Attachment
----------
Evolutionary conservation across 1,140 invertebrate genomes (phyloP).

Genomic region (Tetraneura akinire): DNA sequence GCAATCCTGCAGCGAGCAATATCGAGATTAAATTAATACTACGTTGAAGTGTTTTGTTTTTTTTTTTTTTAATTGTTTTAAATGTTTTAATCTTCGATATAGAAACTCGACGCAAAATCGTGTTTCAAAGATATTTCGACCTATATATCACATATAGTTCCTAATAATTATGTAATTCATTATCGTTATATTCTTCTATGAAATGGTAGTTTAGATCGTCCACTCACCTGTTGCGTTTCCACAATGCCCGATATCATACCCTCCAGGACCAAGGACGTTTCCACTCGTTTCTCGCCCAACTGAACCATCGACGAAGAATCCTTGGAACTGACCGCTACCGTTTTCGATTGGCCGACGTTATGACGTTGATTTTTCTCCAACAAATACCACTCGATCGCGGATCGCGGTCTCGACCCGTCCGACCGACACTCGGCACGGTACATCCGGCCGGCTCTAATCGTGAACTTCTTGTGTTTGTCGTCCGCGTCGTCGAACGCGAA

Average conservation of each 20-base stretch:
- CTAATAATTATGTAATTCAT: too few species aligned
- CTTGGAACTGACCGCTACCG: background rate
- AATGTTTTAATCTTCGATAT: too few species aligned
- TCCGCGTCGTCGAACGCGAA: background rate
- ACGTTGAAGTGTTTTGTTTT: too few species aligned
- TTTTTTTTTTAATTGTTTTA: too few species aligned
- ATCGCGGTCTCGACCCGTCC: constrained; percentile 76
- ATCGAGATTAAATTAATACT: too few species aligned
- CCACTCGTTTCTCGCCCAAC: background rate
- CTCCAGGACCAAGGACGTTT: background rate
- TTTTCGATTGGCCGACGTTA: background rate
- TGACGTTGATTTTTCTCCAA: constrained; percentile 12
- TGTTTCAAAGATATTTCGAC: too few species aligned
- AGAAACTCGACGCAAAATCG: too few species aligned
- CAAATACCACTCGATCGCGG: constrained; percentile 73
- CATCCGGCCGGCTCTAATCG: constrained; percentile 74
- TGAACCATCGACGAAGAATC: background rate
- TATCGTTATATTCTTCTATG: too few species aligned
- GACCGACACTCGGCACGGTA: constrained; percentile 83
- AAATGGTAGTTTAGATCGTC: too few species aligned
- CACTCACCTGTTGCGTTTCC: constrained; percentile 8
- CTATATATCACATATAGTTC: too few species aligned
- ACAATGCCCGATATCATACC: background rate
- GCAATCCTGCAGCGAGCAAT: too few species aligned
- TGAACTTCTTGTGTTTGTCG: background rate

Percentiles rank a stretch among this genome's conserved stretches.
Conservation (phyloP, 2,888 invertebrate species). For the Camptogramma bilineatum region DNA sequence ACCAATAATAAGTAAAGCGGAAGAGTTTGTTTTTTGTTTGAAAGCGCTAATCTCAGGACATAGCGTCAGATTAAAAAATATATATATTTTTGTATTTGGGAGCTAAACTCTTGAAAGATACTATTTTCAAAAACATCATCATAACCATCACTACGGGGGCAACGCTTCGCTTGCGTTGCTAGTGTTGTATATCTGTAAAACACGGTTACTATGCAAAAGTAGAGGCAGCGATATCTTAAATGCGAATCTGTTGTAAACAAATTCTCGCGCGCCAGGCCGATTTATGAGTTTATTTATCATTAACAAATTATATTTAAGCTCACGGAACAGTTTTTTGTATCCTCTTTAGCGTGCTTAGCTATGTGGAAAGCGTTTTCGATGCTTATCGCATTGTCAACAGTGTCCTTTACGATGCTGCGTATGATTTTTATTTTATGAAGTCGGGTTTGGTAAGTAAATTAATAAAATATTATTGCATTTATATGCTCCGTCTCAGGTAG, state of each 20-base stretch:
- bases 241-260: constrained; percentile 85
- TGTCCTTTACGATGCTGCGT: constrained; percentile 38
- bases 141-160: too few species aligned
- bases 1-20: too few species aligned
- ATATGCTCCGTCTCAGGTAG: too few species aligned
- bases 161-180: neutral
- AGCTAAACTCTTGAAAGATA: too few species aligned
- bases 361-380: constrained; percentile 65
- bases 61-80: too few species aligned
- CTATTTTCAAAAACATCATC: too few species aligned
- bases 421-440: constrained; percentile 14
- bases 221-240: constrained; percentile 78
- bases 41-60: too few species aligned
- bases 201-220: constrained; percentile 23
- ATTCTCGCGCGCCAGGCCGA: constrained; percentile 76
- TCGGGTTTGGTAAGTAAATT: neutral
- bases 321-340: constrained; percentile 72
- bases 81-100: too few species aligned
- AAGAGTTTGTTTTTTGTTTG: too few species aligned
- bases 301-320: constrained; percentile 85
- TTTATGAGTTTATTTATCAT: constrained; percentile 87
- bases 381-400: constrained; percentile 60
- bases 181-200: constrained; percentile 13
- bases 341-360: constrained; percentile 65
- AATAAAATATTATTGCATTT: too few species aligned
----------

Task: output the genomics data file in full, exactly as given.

Evolutionary conservation across 1,140 invertebrate genomes (phyloP).

Genomic region (Tetraneura akinire): DNA sequence GCAATCCTGCAGCGAGCAATATCGAGATTAAATTAATACTACGTTGAAGTGTTTTGTTTTTTTTTTTTTTAATTGTTTTAAATGTTTTAATCTTCGATATAGAAACTCGACGCAAAATCGTGTTTCAAAGATATTTCGACCTATATATCACATATAGTTCCTAATAATTATGTAATTCATTATCGTTATATTCTTCTATGAAATGGTAGTTTAGATCGTCCACTCACCTGTTGCGTTTCCACAATGCCCGATATCATACCCTCCAGGACCAAGGACGTTTCCACTCGTTTCTCGCCCAACTGAACCATCGACGAAGAATCCTTGGAACTGACCGCTACCGTTTTCGATTGGCCGACGTTATGACGTTGATTTTTCTCCAACAAATACCACTCGATCGCGGATCGCGGTCTCGACCCGTCCGACCGACACTCGGCACGGTACATCCGGCCGGCTCTAATCGTGAACTTCTTGTGTTTGTCGTCCGCGTCGTCGAACGCGAA

Average conservation of each 20-base stretch:
- CTAATAATTATGTAATTCAT: too few species aligned
- CTTGGAACTGACCGCTACCG: background rate
- AATGTTTTAATCTTCGATAT: too few species aligned
- TCCGCGTCGTCGAACGCGAA: background rate
- ACGTTGAAGTGTTTTGTTTT: too few species aligned
- TTTTTTTTTTAATTGTTTTA: too few species aligned
- ATCGCGGTCTCGACCCGTCC: constrained; percentile 76
- ATCGAGATTAAATTAATACT: too few species aligned
- CCACTCGTTTCTCGCCCAAC: background rate
- CTCCAGGACCAAGGACGTTT: background rate
- TTTTCGATTGGCCGACGTTA: background rate
- TGACGTTGATTTTTCTCCAA: constrained; percentile 12
- TGTTTCAAAGATATTTCGAC: too few species aligned
- AGAAACTCGACGCAAAATCG: too few species aligned
- CAAATACCACTCGATCGCGG: constrained; percentile 73
- CATCCGGCCGGCTCTAATCG: constrained; percentile 74
- TGAACCATCGACGAAGAATC: background rate
- TATCGTTATATTCTTCTATG: too few species aligned
- GACCGACACTCGGCACGGTA: constrained; percentile 83
- AAATGGTAGTTTAGATCGTC: too few species aligned
- CACTCACCTGTTGCGTTTCC: constrained; percentile 8
- CTATATATCACATATAGTTC: too few species aligned
- ACAATGCCCGATATCATACC: background rate
- GCAATCCTGCAGCGAGCAAT: too few species aligned
- TGAACTTCTTGTGTTTGTCG: background rate

Percentiles rank a stretch among this genome's conserved stretches.
Conservation (phyloP, 2,888 invertebrate species). For the Camptogramma bilineatum region DNA sequence ACCAATAATAAGTAAAGCGGAAGAGTTTGTTTTTTGTTTGAAAGCGCTAATCTCAGGACATAGCGTCAGATTAAAAAATATATATATTTTTGTATTTGGGAGCTAAACTCTTGAAAGATACTATTTTCAAAAACATCATCATAACCATCACTACGGGGGCAACGCTTCGCTTGCGTTGCTAGTGTTGTATATCTGTAAAACACGGTTACTATGCAAAAGTAGAGGCAGCGATATCTTAAATGCGAATCTGTTGTAAACAAATTCTCGCGCGCCAGGCCGATTTATGAGTTTATTTATCATTAACAAATTATATTTAAGCTCACGGAACAGTTTTTTGTATCCTCTTTAGCGTGCTTAGCTATGTGGAAAGCGTTTTCGATGCTTATCGCATTGTCAACAGTGTCCTTTACGATGCTGCGTATGATTTTTATTTTATGAAGTCGGGTTTGGTAAGTAAATTAATAAAATATTATTGCATTTATATGCTCCGTCTCAGGTAG, state of each 20-base stretch:
- bases 241-260: constrained; percentile 85
- TGTCCTTTACGATGCTGCGT: constrained; percentile 38
- bases 141-160: too few species aligned
- bases 1-20: too few species aligned
- ATATGCTCCGTCTCAGGTAG: too few species aligned
- bases 161-180: neutral
- AGCTAAACTCTTGAAAGATA: too few species aligned
- bases 361-380: constrained; percentile 65
- bases 61-80: too few species aligned
- CTATTTTCAAAAACATCATC: too few species aligned
- bases 421-440: constrained; percentile 14
- bases 221-240: constrained; percentile 78
- bases 41-60: too few species aligned
- bases 201-220: constrained; percentile 23
- ATTCTCGCGCGCCAGGCCGA: constrained; percentile 76
- TCGGGTTTGGTAAGTAAATT: neutral
- bases 321-340: constrained; percentile 72
- bases 81-100: too few species aligned
- AAGAGTTTGTTTTTTGTTTG: too few species aligned
- bases 301-320: constrained; percentile 85
- TTTATGAGTTTATTTATCAT: constrained; percentile 87
- bases 381-400: constrained; percentile 60
- bases 181-200: constrained; percentile 13
- bases 341-360: constrained; percentile 65
- AATAAAATATTATTGCATTT: too few species aligned